PROFILE

Sterling Hawkins

Co-founder, CART
Sterling Hawkins is out to break the status quo to create what’s actually possible for humanity in our time. He has spent his career igniting new views and inspiring people to act on them. His journey has been non-traditional right from the beginning. Sterling grew up a fifth-generation retailer, having to master the intersection of human behavior and technology under extreme competition. In 2004, Sterling co-founded, launched and sold his first technology company, Convena, where he developed innovative approaches to beat competition, handle high-growth and achieve performance no matter the obstacles. He went on to be involved with the launch, growth or investment in over 50 companies. Today, Sterling reviews over 1,000 new technology companies every year further refining the keys to realizing breakthrough innovation and giving back that experience as a mentor to leading entrepreneurs working through exponential growth. He is the co-founder of CART, a platform to drive adoption of emerging technologies at fortune 500 companies. And he speaks and runs workshops around the world for clients such as Samsung, Criteo, Synchrony Financial and the United Nations. Sterling is an internationally-recognized thought leader and top-rated keynote speaker on innovation, transformational leadership and exponential growth. His keynotes share meaningful strategies to drive change delivered with the inspiration to leave attendees in action. Sterling is a certified yoga teacher and adventure seeker regularly pushing his own boundaries of what’s possible by skydiving, century bike riding, shark diving, and even camping in the Sahara. He brings that energy of maximizing human potential and breaking past limiting beliefs to everything he does. Currently living in Los Angeles, he has been seen in Inc. Magazine, Fast Company, The New York Times and Forbes. Sterling is inspiring a network of entrepreneurs, investors and fortune 500 companies, actively shaping the future for the betterment of business, communities and the human condition. Of course, he’s still regularly found on adventures.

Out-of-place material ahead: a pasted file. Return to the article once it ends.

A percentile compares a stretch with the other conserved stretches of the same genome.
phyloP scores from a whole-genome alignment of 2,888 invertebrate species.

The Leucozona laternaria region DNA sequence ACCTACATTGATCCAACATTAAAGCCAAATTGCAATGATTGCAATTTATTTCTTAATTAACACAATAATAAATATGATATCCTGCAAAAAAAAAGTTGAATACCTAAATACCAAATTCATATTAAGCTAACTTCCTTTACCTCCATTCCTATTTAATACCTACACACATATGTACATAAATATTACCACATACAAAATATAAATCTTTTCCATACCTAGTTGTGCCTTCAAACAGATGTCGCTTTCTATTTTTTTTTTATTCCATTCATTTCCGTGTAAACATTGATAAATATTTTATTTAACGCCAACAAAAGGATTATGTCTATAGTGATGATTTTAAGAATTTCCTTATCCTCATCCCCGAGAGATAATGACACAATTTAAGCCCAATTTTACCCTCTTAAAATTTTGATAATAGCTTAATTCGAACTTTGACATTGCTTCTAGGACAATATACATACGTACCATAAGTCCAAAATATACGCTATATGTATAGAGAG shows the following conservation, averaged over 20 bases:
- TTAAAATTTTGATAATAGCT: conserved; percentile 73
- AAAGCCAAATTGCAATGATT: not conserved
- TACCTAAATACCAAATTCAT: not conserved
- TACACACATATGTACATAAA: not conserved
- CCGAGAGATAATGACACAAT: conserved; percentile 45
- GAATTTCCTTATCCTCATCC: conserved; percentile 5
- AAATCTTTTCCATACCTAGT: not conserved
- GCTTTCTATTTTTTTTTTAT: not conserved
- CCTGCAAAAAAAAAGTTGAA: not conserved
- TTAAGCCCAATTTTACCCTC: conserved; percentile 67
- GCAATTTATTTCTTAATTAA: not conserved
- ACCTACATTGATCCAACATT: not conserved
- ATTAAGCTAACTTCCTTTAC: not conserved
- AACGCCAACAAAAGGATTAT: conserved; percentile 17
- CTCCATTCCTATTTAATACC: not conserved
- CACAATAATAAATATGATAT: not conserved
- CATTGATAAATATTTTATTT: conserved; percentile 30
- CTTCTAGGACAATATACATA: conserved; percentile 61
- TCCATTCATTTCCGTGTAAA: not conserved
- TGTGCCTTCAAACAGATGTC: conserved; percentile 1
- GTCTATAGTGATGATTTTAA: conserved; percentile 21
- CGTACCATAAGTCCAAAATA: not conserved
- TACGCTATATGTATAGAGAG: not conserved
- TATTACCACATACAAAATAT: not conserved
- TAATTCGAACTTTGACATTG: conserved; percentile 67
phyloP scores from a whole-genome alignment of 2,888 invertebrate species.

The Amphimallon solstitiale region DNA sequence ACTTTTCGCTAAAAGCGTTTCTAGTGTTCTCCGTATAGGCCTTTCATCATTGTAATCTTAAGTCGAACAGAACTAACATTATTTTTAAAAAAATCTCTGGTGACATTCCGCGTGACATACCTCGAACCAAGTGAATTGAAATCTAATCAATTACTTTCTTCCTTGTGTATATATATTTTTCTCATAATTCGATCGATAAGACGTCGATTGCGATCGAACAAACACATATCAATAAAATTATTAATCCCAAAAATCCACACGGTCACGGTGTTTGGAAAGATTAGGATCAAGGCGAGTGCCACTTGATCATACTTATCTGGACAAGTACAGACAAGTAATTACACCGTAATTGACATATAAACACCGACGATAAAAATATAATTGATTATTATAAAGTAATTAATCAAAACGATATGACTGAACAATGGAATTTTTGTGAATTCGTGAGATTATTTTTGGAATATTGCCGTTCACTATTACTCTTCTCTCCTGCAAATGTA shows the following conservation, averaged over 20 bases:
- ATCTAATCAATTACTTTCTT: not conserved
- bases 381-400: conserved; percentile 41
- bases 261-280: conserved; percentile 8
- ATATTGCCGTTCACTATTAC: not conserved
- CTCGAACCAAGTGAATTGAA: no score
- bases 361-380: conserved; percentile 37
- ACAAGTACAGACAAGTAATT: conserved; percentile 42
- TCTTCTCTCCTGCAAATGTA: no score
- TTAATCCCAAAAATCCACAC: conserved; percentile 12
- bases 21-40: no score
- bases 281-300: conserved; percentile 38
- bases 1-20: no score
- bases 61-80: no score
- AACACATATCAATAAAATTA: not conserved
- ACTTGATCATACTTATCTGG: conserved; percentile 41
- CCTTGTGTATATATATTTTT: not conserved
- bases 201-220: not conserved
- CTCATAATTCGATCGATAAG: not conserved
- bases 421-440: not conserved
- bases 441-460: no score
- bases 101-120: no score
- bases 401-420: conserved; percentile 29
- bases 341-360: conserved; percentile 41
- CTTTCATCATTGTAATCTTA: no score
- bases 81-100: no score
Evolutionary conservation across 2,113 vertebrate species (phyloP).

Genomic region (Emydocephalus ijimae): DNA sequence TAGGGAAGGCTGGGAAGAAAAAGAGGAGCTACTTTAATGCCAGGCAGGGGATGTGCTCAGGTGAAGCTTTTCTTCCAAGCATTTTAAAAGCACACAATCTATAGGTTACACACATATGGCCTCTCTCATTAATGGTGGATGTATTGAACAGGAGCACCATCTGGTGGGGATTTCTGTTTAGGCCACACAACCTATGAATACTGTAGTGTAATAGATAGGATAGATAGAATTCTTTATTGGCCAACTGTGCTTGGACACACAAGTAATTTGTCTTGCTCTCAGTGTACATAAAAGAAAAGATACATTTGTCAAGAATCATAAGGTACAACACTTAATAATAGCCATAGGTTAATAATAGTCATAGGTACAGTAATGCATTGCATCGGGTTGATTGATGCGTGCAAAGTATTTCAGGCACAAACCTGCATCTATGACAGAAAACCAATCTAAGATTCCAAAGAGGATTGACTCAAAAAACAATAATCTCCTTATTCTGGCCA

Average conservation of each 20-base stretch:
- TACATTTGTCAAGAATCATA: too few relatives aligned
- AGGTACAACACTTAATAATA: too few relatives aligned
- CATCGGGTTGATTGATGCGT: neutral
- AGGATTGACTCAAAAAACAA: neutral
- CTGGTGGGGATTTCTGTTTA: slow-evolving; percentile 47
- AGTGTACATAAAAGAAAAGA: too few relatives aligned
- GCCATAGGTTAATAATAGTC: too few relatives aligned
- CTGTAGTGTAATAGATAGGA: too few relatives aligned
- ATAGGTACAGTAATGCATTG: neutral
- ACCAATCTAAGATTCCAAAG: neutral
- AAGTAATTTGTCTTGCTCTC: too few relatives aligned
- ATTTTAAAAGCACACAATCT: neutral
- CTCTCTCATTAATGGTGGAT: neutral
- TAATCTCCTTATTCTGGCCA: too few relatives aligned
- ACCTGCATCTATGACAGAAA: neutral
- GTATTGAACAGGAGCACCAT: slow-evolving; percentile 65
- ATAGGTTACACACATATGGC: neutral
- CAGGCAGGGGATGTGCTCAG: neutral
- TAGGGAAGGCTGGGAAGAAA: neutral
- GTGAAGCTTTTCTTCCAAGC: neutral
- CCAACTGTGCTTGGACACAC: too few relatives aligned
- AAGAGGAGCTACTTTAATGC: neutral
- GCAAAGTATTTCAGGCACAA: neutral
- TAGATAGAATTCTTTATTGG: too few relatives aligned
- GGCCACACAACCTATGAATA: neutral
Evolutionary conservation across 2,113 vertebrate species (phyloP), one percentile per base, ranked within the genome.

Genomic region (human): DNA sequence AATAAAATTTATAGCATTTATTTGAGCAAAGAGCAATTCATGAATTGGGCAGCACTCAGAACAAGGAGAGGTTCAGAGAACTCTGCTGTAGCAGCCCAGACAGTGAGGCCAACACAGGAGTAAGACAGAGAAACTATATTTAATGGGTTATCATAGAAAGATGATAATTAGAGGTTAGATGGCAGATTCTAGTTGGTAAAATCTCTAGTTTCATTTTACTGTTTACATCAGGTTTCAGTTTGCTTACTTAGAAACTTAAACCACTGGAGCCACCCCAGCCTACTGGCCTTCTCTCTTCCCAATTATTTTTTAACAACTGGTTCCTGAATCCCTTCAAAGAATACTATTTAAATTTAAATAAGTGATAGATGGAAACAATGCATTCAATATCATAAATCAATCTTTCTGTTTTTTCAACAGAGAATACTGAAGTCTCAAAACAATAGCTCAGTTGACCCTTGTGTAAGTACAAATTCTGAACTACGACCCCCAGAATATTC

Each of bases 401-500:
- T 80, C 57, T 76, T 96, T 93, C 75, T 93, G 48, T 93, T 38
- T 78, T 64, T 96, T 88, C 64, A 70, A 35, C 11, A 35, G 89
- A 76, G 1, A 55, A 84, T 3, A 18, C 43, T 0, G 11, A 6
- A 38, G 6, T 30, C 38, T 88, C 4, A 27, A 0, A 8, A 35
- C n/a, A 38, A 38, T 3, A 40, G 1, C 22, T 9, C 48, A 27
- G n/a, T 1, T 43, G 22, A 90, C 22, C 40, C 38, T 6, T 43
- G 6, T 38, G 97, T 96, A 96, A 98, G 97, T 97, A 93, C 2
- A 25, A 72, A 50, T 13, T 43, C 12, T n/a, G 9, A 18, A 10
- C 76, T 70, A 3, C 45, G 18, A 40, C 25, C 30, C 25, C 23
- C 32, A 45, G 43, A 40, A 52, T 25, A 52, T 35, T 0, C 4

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  • Posted on: 02/20/2020

    Are loyalty cards key to online-to-offline attribution?

    Loyalty data aside, there needs to be some unique identifier to support people in cross-channel activity. And there might not just be one vehicle to get to that unique identifier. A person may use a card in-store, their login on a mobile device and a cookie on their browser. They key is that they all roll to the same user and that there's value provided back to that user. Collecting all that data is really a value exchange with the consumer; making the (experience, discounts, content, etc.) worth giving up some of their privacy.
  • Posted on: 02/14/2020

    Is it time for retailers to move beyond fulfillment and on to experience?

    You can't get fulfillment right without paying attention to the customer experience. They need to arise together to make a meaningful difference. We don't necessarily need to create a new term, it's more we need to honor the original intention of what omnichannel really means: "rather than working in parallel, channels and their supporting resources are designed and orchestrated to cooperate."